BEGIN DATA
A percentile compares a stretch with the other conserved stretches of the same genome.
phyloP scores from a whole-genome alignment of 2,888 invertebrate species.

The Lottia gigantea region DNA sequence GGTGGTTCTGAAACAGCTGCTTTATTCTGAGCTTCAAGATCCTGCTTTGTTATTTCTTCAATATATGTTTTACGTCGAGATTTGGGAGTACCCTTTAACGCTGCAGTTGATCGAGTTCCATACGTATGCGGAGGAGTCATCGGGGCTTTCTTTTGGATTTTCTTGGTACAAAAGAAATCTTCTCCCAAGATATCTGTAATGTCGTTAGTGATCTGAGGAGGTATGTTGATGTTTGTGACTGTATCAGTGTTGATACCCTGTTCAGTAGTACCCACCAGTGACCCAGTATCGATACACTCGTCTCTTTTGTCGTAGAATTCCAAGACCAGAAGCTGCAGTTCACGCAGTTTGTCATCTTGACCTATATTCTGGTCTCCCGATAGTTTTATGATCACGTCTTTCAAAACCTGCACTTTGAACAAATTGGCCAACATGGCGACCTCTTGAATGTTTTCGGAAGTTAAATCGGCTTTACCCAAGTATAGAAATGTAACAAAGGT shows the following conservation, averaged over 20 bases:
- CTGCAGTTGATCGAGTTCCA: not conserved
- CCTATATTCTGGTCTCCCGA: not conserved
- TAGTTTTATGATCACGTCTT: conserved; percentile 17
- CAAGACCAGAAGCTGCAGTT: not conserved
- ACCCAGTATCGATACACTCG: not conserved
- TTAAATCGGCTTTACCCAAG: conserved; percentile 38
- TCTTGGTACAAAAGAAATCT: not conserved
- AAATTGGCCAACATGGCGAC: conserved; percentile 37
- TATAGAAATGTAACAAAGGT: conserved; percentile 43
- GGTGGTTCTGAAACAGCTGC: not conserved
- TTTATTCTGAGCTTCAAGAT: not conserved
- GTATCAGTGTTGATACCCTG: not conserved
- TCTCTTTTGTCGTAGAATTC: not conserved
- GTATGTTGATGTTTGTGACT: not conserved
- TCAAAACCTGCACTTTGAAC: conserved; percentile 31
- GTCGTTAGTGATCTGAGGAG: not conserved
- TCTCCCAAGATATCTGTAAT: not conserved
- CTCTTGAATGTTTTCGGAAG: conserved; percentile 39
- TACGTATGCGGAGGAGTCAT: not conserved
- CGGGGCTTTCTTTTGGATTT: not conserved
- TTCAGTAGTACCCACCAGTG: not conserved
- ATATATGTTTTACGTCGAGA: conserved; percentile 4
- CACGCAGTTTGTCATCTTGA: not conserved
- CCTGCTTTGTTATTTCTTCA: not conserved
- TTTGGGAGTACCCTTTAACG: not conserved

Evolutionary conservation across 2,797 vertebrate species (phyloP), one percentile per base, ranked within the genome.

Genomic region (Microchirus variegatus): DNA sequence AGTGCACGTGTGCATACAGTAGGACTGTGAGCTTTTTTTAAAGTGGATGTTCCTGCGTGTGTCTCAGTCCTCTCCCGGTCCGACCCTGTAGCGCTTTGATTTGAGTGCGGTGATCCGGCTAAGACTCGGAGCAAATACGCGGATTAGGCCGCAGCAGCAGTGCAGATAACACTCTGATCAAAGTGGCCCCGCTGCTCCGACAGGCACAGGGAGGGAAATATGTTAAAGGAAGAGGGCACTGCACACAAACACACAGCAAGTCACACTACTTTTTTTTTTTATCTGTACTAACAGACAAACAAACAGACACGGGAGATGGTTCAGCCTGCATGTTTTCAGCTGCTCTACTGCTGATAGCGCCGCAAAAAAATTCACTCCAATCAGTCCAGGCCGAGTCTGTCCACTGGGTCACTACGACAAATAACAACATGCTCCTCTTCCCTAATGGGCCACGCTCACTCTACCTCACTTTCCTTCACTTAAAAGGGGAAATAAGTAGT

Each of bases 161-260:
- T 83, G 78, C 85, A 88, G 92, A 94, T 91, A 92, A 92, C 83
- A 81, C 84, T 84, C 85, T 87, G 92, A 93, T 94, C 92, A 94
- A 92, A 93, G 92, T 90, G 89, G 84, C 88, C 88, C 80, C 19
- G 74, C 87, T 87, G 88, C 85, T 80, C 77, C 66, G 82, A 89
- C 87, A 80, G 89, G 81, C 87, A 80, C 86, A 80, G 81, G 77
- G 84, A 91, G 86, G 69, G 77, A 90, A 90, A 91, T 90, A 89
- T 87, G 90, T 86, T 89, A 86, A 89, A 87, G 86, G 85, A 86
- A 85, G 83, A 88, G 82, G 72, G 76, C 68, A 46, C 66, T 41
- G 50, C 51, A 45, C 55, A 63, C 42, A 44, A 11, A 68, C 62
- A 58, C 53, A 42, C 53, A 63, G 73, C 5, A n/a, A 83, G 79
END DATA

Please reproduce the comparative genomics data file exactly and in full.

A percentile compares a stretch with the other conserved stretches of the same genome.
phyloP scores from a whole-genome alignment of 2,888 invertebrate species.

The Lottia gigantea region DNA sequence GGTGGTTCTGAAACAGCTGCTTTATTCTGAGCTTCAAGATCCTGCTTTGTTATTTCTTCAATATATGTTTTACGTCGAGATTTGGGAGTACCCTTTAACGCTGCAGTTGATCGAGTTCCATACGTATGCGGAGGAGTCATCGGGGCTTTCTTTTGGATTTTCTTGGTACAAAAGAAATCTTCTCCCAAGATATCTGTAATGTCGTTAGTGATCTGAGGAGGTATGTTGATGTTTGTGACTGTATCAGTGTTGATACCCTGTTCAGTAGTACCCACCAGTGACCCAGTATCGATACACTCGTCTCTTTTGTCGTAGAATTCCAAGACCAGAAGCTGCAGTTCACGCAGTTTGTCATCTTGACCTATATTCTGGTCTCCCGATAGTTTTATGATCACGTCTTTCAAAACCTGCACTTTGAACAAATTGGCCAACATGGCGACCTCTTGAATGTTTTCGGAAGTTAAATCGGCTTTACCCAAGTATAGAAATGTAACAAAGGT shows the following conservation, averaged over 20 bases:
- CTGCAGTTGATCGAGTTCCA: not conserved
- CCTATATTCTGGTCTCCCGA: not conserved
- TAGTTTTATGATCACGTCTT: conserved; percentile 17
- CAAGACCAGAAGCTGCAGTT: not conserved
- ACCCAGTATCGATACACTCG: not conserved
- TTAAATCGGCTTTACCCAAG: conserved; percentile 38
- TCTTGGTACAAAAGAAATCT: not conserved
- AAATTGGCCAACATGGCGAC: conserved; percentile 37
- TATAGAAATGTAACAAAGGT: conserved; percentile 43
- GGTGGTTCTGAAACAGCTGC: not conserved
- TTTATTCTGAGCTTCAAGAT: not conserved
- GTATCAGTGTTGATACCCTG: not conserved
- TCTCTTTTGTCGTAGAATTC: not conserved
- GTATGTTGATGTTTGTGACT: not conserved
- TCAAAACCTGCACTTTGAAC: conserved; percentile 31
- GTCGTTAGTGATCTGAGGAG: not conserved
- TCTCCCAAGATATCTGTAAT: not conserved
- CTCTTGAATGTTTTCGGAAG: conserved; percentile 39
- TACGTATGCGGAGGAGTCAT: not conserved
- CGGGGCTTTCTTTTGGATTT: not conserved
- TTCAGTAGTACCCACCAGTG: not conserved
- ATATATGTTTTACGTCGAGA: conserved; percentile 4
- CACGCAGTTTGTCATCTTGA: not conserved
- CCTGCTTTGTTATTTCTTCA: not conserved
- TTTGGGAGTACCCTTTAACG: not conserved

Evolutionary conservation across 2,797 vertebrate species (phyloP), one percentile per base, ranked within the genome.

Genomic region (Microchirus variegatus): DNA sequence AGTGCACGTGTGCATACAGTAGGACTGTGAGCTTTTTTTAAAGTGGATGTTCCTGCGTGTGTCTCAGTCCTCTCCCGGTCCGACCCTGTAGCGCTTTGATTTGAGTGCGGTGATCCGGCTAAGACTCGGAGCAAATACGCGGATTAGGCCGCAGCAGCAGTGCAGATAACACTCTGATCAAAGTGGCCCCGCTGCTCCGACAGGCACAGGGAGGGAAATATGTTAAAGGAAGAGGGCACTGCACACAAACACACAGCAAGTCACACTACTTTTTTTTTTTATCTGTACTAACAGACAAACAAACAGACACGGGAGATGGTTCAGCCTGCATGTTTTCAGCTGCTCTACTGCTGATAGCGCCGCAAAAAAATTCACTCCAATCAGTCCAGGCCGAGTCTGTCCACTGGGTCACTACGACAAATAACAACATGCTCCTCTTCCCTAATGGGCCACGCTCACTCTACCTCACTTTCCTTCACTTAAAAGGGGAAATAAGTAGT

Each of bases 161-260:
- T 83, G 78, C 85, A 88, G 92, A 94, T 91, A 92, A 92, C 83
- A 81, C 84, T 84, C 85, T 87, G 92, A 93, T 94, C 92, A 94
- A 92, A 93, G 92, T 90, G 89, G 84, C 88, C 88, C 80, C 19
- G 74, C 87, T 87, G 88, C 85, T 80, C 77, C 66, G 82, A 89
- C 87, A 80, G 89, G 81, C 87, A 80, C 86, A 80, G 81, G 77
- G 84, A 91, G 86, G 69, G 77, A 90, A 90, A 91, T 90, A 89
- T 87, G 90, T 86, T 89, A 86, A 89, A 87, G 86, G 85, A 86
- A 85, G 83, A 88, G 82, G 72, G 76, C 68, A 46, C 66, T 41
- G 50, C 51, A 45, C 55, A 63, C 42, A 44, A 11, A 68, C 62
- A 58, C 53, A 42, C 53, A 63, G 73, C 5, A n/a, A 83, G 79